Configuration of the biochemical conversion of biomass into ethanol. The original configuration of the process, total acid hydrolysis of the lignocellulose, to produce sugars was replaced by enzymatic hydrolysis. The figure shows three different configurations of the biochemical conversion. Separate hydrolysis and fermentation (SHF) is shown on the right side of the box corresponding to the biological steps. To reduce the number of reactors and decrease the inhibition of enzymes by product inhibition, hydrolysis and fermentation were combined in one step, called simultaneous saccharification and fermentation (SSF). This configuration reduces the costs of the processing of softwood by approx. 20%. A system incorporating the ability to ferment diverse sugar substrates in yeast is a variant of this process. Consolidated bioprocessing (CBP) combines the production of enzymes and the hydrolysis and fermentation of the heterogeneous sugars produced in one single step. Microorganisms capable of substrate utilization and end-product formation to fulfil the requirements of CBP do not exist at present. However, there have been advances in the improvement of naturally occurring cellulolytic organisms towards increasing tolerance to ethanol, elimination of inhibitory products, and utilization of pentoses to allow combined enzyme production and sugar fermentation.

2. Saccharification – the major technical bottleneck to efficient biochemical processing

Plant cell walls are fibre-composite materials that define much of the characteristic form and function of plants. Young growing plant cells are encased in a strong but flexible cell wall, allowing cells and organs to expand as a plant grows. In older tissues, the cell walls become substantially rigidified and are reinforced by the deposition of secondary cell walls. It is these secondary cell walls that provide mature plant tissues with their strength and resilience, forming the woody tissues which, for example, allow trees to attain their great sizes, and the stems of crops such as wheat to bear the weight of seeds produced on the plant. The major portion of plant cell walls is composed of polysaccharides and hence is potentially a rich source of sugars for fermentation.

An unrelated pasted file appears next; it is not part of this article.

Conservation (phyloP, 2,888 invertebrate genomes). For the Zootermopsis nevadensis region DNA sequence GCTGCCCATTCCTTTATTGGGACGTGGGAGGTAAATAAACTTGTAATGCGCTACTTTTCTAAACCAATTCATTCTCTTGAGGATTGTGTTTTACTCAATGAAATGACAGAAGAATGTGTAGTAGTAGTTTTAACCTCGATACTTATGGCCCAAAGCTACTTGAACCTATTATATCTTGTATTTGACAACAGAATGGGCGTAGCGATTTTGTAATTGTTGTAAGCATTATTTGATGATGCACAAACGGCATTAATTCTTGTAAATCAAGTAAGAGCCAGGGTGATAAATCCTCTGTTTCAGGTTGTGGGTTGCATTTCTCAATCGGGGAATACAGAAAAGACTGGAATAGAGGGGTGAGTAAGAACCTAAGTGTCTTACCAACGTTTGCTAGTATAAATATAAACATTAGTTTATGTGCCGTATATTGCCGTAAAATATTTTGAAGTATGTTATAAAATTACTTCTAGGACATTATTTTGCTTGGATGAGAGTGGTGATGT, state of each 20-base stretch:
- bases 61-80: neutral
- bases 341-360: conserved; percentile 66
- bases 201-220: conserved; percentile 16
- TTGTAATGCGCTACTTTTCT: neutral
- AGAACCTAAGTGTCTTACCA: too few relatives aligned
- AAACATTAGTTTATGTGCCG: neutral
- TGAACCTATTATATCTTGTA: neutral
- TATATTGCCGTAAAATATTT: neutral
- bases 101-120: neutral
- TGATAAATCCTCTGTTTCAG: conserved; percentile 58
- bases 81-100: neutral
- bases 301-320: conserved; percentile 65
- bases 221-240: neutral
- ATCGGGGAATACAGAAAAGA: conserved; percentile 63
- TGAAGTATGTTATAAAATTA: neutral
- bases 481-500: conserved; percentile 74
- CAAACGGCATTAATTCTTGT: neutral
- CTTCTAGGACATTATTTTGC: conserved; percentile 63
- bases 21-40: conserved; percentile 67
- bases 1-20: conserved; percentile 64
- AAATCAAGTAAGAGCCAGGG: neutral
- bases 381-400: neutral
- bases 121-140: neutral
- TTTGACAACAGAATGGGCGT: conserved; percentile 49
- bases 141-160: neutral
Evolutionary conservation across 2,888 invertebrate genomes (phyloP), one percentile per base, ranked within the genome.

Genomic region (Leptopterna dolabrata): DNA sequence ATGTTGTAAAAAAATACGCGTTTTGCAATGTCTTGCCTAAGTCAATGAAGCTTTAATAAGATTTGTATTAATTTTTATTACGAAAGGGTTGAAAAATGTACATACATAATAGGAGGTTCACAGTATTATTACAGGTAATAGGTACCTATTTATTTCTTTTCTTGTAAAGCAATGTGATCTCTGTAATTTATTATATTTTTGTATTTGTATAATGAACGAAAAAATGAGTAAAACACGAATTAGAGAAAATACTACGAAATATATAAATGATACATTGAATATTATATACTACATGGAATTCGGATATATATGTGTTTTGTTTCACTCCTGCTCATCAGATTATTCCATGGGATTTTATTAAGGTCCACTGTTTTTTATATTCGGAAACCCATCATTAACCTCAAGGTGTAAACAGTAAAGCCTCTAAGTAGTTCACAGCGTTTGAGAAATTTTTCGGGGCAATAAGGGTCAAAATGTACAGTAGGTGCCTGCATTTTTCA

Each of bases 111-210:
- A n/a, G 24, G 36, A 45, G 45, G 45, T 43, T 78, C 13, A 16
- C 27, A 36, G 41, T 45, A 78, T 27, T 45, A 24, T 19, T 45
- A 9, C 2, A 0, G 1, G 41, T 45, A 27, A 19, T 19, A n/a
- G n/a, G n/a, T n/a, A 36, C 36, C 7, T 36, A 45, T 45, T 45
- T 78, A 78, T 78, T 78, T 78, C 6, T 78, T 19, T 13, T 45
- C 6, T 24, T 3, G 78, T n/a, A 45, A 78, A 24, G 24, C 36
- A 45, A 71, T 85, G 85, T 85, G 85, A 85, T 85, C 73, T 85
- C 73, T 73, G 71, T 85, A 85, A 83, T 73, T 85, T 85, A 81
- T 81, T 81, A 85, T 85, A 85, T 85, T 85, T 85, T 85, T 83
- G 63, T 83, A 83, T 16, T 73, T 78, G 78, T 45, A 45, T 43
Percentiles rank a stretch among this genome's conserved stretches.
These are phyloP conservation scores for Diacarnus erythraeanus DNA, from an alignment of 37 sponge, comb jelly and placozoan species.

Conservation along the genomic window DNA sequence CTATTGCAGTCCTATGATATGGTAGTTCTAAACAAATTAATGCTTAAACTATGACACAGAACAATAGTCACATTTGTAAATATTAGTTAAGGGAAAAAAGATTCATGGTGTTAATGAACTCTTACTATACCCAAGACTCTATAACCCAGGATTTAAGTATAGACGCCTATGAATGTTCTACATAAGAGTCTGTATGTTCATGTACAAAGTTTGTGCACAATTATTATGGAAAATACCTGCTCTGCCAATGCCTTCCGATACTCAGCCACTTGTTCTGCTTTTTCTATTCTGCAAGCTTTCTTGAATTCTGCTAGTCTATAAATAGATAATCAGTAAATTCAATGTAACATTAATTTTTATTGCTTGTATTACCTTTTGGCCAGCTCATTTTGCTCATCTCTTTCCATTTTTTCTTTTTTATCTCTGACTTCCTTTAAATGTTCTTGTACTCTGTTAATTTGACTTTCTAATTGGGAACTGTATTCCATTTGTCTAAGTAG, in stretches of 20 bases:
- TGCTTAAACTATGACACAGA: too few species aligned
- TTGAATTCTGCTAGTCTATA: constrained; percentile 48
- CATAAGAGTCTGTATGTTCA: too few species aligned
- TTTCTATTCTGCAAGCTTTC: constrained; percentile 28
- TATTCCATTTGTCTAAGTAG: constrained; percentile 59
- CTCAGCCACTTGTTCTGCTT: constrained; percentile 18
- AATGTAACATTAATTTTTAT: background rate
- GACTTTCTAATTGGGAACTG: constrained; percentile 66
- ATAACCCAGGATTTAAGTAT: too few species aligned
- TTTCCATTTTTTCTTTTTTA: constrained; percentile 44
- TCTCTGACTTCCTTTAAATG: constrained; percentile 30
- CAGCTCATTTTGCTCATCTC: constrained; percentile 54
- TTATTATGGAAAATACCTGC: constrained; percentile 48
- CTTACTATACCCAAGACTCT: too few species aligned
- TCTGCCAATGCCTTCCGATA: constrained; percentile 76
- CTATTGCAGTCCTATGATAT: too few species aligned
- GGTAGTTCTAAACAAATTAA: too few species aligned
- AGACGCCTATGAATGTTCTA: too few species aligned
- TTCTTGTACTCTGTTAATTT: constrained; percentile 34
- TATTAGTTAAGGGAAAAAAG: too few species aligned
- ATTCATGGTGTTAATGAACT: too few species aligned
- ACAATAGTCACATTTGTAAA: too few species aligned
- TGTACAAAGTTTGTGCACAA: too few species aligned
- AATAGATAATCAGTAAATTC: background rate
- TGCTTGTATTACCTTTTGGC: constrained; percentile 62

The problem is that plant cell walls have evolved not only for strength but also for resistance to biochemical attack by living organisms. The cell wall is the first barrier between plant cells and the environment, and they are the site at which the decisive interactions with pests and pathogens occur. Even in senesced woody tissues, resistance to pests is essential if the skeletal support function of these tissues is to be maintained. Thus, plant cell walls have evolved as materials that are extremely recalcitrant to enzymatic digestion. Whilst this may represent a successful evolutionary step, it makes the release of sugars that are locked in this structure a difficult process (Wingren et al., 2003).

Two approaches are applicable for the hydrolysis of plant biomass and the subsequent release of sugars for fermentation. The acid hydrolysis method, which uses acids such as sulphuric acid or hydrochloric acid, involves costly, energy-demanding steps to recover the acid used, and to condition the released sugars for fermentation (Wingren et al., 2003). Alternatively, the enzymatic process, which is widely accepted to be the most efficient means of obtaining fermentable sugars from biomass, uses enzyme mixtures to achieve this (Galbe & Zacchi, 2002).

3. Enzymatic saccharification